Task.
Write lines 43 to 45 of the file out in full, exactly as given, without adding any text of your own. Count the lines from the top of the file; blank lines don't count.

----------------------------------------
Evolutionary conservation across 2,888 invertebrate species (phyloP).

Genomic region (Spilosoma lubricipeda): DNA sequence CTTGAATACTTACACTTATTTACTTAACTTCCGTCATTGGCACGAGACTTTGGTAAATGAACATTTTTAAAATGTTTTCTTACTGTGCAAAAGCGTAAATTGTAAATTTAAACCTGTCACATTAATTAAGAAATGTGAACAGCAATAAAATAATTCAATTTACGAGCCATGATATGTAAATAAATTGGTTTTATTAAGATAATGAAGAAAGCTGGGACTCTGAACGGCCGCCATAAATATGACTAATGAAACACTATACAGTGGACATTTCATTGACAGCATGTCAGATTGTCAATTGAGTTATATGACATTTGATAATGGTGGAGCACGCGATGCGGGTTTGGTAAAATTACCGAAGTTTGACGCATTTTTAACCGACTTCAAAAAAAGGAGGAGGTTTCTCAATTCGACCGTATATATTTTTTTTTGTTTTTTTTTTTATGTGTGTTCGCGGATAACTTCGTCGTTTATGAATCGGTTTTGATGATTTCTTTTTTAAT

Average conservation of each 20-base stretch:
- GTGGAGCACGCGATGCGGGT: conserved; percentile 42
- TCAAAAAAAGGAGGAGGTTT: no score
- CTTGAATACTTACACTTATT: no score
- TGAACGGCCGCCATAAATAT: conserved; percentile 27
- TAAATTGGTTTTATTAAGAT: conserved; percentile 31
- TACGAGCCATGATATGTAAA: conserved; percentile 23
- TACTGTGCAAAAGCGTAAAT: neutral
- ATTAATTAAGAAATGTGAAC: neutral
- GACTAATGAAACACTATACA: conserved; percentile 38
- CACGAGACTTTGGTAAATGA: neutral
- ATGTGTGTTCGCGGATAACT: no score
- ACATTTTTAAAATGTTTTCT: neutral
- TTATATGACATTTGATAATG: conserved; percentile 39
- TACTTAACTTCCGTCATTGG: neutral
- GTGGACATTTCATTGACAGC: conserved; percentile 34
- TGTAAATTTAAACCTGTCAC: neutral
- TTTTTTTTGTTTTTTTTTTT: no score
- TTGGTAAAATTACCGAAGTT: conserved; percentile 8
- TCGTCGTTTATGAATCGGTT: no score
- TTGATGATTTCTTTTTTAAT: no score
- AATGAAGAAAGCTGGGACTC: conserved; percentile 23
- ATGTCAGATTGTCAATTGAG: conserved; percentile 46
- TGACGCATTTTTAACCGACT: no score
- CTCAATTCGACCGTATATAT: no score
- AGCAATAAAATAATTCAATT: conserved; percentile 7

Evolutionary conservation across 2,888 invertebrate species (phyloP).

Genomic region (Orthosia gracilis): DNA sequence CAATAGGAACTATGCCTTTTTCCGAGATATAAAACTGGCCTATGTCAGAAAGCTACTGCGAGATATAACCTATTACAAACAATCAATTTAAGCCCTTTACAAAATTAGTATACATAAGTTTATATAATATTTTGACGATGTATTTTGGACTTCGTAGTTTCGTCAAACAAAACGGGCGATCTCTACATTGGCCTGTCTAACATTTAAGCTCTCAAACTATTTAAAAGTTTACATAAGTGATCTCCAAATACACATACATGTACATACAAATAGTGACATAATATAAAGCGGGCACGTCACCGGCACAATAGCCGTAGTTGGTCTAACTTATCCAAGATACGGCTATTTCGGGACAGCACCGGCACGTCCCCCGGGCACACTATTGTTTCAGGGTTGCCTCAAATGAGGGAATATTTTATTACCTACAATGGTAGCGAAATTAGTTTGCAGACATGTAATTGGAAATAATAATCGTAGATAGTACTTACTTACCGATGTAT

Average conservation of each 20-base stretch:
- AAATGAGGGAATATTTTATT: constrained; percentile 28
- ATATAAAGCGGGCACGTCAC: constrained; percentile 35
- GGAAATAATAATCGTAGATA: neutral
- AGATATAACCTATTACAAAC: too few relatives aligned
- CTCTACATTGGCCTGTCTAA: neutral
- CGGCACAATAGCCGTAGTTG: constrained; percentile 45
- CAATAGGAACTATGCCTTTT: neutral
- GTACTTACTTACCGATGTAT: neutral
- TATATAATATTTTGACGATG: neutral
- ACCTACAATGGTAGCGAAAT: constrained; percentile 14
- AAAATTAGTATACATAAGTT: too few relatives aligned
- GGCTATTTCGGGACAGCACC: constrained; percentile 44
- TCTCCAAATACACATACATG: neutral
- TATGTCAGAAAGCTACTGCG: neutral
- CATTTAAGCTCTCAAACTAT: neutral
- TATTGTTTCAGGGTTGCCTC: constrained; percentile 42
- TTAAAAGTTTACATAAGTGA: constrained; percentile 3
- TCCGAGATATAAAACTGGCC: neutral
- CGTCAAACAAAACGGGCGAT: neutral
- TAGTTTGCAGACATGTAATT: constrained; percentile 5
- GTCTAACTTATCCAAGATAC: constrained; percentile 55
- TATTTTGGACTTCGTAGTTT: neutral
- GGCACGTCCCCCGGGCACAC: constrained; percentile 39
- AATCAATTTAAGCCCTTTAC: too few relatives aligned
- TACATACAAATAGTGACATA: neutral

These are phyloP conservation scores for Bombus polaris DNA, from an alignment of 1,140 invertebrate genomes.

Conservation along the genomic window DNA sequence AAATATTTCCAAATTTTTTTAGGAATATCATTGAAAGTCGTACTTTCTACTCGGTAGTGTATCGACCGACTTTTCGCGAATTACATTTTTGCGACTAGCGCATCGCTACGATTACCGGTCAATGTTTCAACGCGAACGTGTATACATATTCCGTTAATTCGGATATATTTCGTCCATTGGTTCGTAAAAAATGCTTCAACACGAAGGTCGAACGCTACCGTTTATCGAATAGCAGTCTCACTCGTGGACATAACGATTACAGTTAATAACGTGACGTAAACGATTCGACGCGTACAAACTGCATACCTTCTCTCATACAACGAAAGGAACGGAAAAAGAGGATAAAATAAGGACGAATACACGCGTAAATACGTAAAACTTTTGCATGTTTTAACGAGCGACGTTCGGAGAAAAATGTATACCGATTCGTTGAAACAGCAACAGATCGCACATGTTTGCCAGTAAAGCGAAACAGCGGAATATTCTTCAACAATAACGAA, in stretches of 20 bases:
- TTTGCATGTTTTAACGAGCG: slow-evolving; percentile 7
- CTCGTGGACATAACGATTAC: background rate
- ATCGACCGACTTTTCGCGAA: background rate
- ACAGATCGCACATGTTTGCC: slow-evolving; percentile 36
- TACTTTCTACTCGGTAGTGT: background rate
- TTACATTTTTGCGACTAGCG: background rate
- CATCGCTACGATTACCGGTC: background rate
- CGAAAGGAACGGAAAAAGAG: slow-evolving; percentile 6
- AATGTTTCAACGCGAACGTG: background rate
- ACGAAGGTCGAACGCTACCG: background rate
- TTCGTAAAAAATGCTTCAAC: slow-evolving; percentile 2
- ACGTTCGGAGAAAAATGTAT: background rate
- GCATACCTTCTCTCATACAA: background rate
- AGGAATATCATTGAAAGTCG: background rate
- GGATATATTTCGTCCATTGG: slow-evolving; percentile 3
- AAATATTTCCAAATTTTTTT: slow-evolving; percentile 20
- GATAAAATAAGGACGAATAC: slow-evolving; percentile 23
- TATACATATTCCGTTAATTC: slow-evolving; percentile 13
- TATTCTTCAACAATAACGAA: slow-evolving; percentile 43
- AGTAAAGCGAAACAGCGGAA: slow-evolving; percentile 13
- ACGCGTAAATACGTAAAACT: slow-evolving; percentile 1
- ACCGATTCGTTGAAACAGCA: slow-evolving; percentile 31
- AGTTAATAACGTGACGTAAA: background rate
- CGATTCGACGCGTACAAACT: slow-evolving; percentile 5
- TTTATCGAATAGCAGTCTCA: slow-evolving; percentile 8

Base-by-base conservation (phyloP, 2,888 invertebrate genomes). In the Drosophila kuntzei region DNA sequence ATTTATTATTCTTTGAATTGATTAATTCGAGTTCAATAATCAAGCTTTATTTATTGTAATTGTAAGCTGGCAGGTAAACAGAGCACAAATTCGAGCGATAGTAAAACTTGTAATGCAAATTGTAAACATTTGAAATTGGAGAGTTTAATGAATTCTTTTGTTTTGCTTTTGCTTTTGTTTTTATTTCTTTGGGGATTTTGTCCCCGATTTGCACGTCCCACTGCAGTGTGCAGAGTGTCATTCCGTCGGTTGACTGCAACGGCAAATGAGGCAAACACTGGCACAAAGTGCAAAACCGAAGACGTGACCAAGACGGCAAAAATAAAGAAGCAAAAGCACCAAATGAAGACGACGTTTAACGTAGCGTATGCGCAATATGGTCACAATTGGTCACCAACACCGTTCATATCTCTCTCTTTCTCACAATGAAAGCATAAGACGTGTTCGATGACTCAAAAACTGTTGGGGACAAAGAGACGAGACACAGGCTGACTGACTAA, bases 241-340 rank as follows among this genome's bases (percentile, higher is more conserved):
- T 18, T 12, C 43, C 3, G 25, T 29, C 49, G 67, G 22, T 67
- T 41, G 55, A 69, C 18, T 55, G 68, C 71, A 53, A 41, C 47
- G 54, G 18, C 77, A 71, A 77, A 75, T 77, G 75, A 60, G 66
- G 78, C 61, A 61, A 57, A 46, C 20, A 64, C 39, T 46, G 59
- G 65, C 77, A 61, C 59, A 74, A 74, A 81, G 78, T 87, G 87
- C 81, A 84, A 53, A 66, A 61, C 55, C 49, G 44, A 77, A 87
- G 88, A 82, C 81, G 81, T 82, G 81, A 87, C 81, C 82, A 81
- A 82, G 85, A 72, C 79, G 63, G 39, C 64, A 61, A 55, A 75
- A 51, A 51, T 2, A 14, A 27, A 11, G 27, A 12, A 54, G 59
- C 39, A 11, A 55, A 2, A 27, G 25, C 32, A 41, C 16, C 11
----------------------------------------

- GGCTATTTCGGGACAGCACC: constrained; percentile 44
- TCTCCAAATACACATACATG: neutral
- TATGTCAGAAAGCTACTGCG: neutral